It was real. It was happening. I signed it, photocopied it, and then sent it back. Within a week, I had my first real job, and within another week I was sending my story in. A few days passed, and the owner emailed me to let me know the client liked my story—but there could have been more sex. Whatever. Fine. I’m just a writer, not an editor. I’d do better on the next one.
It was time to fatten up my bank account, please.
I then received an email with a link to a chatroom, and the owner asked if I could meet up on there to talk with other people who worked for him later that day. I was… a little turned off by the idea, but I figured I’d give it a shot. I signed in with the username and password he gave me, and was immediately swarmed by random users wanting to strike up a conversation, none of whom had realistic names.
So I waited. If I remember correctly, the owner had given me a screen-name of one of his employees to chat with, and when he logged on, I started a chat with him.
It was then that I learned what I was supposed to be doing. On top of writing smutty stories for clients, I was now expected to roleplay sex scenes in an online chatroom, and all the users who had bombarded me were clients waiting to play.
The initial ad for the job had made no mention of this, and when I politely declined, saying I was only interested in writing the stories, the employee tried to get me to play out a scene anyway—just to see if I’d like it. No. No thanks. I said it over and over again. I said I didn’t have time to spend on this between school and work and my other writing (plus a meagre social life). I was polite initially. I grew firmer the more he fought me.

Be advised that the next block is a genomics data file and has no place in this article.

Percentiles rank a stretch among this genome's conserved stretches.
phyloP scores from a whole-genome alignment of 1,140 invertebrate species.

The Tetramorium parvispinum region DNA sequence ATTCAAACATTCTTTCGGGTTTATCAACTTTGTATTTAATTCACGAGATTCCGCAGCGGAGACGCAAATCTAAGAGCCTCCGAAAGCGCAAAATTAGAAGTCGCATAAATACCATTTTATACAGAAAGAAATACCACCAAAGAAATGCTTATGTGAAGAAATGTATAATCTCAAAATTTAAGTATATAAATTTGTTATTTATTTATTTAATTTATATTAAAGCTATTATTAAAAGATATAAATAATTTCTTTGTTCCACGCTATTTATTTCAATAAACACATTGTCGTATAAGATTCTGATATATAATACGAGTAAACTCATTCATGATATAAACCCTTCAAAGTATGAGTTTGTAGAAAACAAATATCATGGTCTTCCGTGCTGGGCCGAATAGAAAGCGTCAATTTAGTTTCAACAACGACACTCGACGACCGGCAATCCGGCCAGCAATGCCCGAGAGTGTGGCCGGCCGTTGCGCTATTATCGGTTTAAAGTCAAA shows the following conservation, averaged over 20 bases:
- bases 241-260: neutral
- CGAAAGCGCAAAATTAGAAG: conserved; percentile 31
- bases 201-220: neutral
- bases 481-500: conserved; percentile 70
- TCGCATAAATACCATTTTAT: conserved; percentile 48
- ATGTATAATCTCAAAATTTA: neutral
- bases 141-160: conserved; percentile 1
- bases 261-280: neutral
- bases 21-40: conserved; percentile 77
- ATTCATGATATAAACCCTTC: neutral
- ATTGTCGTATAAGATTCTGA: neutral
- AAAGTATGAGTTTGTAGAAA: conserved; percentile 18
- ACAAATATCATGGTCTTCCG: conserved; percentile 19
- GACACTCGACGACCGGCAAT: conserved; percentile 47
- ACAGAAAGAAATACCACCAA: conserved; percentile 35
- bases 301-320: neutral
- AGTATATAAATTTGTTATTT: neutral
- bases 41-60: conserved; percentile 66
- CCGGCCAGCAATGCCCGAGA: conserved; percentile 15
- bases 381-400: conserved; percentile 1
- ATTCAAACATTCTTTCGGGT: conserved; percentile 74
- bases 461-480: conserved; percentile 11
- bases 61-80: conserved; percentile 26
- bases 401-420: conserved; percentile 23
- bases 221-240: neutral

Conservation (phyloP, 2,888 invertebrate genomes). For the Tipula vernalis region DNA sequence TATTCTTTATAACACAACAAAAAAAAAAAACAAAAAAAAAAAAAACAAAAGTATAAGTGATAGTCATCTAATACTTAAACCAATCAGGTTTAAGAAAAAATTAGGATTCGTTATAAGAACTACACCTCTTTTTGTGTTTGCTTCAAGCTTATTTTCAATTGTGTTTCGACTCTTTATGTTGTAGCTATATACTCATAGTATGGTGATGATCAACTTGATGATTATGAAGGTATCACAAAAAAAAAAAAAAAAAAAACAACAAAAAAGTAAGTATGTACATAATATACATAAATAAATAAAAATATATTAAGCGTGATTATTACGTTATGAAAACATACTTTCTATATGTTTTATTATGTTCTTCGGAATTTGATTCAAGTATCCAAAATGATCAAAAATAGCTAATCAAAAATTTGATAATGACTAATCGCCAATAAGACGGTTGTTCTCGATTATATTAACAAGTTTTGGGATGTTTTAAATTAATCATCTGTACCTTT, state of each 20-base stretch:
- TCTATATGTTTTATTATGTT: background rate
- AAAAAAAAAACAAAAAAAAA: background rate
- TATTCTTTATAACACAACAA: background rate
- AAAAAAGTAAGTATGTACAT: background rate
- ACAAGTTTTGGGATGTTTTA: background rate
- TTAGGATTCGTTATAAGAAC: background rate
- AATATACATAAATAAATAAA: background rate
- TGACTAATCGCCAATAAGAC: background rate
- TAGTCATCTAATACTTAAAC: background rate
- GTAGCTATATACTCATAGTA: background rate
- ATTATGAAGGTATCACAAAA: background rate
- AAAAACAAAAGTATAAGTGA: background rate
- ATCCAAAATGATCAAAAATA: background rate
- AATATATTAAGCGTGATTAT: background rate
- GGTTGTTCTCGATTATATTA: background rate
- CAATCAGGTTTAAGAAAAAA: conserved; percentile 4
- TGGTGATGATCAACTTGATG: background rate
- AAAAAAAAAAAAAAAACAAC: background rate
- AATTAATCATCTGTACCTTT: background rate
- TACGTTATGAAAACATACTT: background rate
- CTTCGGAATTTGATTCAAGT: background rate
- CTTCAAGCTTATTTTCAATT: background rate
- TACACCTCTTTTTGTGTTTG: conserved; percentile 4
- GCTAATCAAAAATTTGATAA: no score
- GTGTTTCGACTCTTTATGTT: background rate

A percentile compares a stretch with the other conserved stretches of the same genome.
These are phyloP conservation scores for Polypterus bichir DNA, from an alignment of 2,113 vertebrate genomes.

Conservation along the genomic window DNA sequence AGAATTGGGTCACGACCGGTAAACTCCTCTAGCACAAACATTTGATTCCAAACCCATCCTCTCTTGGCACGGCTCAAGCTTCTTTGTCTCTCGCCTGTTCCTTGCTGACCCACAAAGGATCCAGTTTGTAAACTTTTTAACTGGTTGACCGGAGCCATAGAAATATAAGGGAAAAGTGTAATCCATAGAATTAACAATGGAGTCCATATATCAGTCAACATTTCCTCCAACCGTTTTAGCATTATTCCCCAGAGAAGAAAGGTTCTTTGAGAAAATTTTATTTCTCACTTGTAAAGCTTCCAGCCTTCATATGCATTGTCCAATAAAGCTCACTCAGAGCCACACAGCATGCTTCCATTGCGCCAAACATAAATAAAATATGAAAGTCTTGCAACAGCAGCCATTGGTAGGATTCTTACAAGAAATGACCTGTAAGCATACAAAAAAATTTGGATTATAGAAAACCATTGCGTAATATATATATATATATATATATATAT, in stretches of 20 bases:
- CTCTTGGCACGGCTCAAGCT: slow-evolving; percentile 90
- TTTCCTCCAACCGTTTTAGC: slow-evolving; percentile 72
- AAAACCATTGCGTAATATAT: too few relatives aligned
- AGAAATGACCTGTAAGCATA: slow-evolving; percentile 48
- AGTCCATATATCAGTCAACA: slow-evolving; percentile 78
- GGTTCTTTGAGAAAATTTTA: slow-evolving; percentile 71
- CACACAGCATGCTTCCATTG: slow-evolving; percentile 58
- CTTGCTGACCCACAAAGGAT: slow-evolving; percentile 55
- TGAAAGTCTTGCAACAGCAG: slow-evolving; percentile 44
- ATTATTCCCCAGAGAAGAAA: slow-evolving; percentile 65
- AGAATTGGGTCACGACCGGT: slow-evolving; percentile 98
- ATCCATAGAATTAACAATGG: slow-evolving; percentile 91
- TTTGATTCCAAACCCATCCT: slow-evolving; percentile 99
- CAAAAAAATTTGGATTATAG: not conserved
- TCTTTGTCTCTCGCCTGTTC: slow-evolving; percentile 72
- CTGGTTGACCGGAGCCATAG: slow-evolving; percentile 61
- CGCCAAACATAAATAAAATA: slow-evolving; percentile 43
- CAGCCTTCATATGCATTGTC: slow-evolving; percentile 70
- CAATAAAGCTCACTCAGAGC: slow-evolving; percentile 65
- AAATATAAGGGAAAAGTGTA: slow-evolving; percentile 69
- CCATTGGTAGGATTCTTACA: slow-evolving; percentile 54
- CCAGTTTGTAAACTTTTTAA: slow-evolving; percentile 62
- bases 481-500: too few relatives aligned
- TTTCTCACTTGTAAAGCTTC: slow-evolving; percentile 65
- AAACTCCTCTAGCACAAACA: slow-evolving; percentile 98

So he fired me on the spot and kicked me out of the chatroom. I was then contacted by the owner, who said the employee told him I’d been very disrespectful and rude, and was officially fired.
I sent an email back saying that that was incorrect, that I just wasn’t interested in roleplaying, and he sent me a succinct response.
“Contact me again and I’ll call the police.”
I don’t even know where to begin to say how incredibly awful this whole experience was for me. My wrists were in agony after pushing myself through the two stories, and all thoughts of being able to quit my part-time snooze-fest of a job went up in flames. I was devastated.
And obviously totally unaware of how freelancing worked. When I look back at it now, I have serious doubts that I’d see any money from all this, especially not $30 per page. Thankfully, I didn’t let the ordeal sour me to freelancing. When university came to an end, I found a legitimate site to work from, with rules and regulations and amazing staff in place to ensure freelancers don’t get screwed over.
Take this tale as a lesson, kiddos. Contracts should not be majority stock image and two sentences long. You should discuss payment up front, and usually find a way to either get half before the job is started, or at least work with a site that handles escrow (which involves the client putting your payment in a secure holding area so that you know you’ll be paid). No work should be given without your pay in sight. It’s fine that a client wants to look over a rough draft or send a final copy back for edits, but you should always be paid for your time and effort.
Oh, and don’t let unprofessional douchebags push you around. Ever.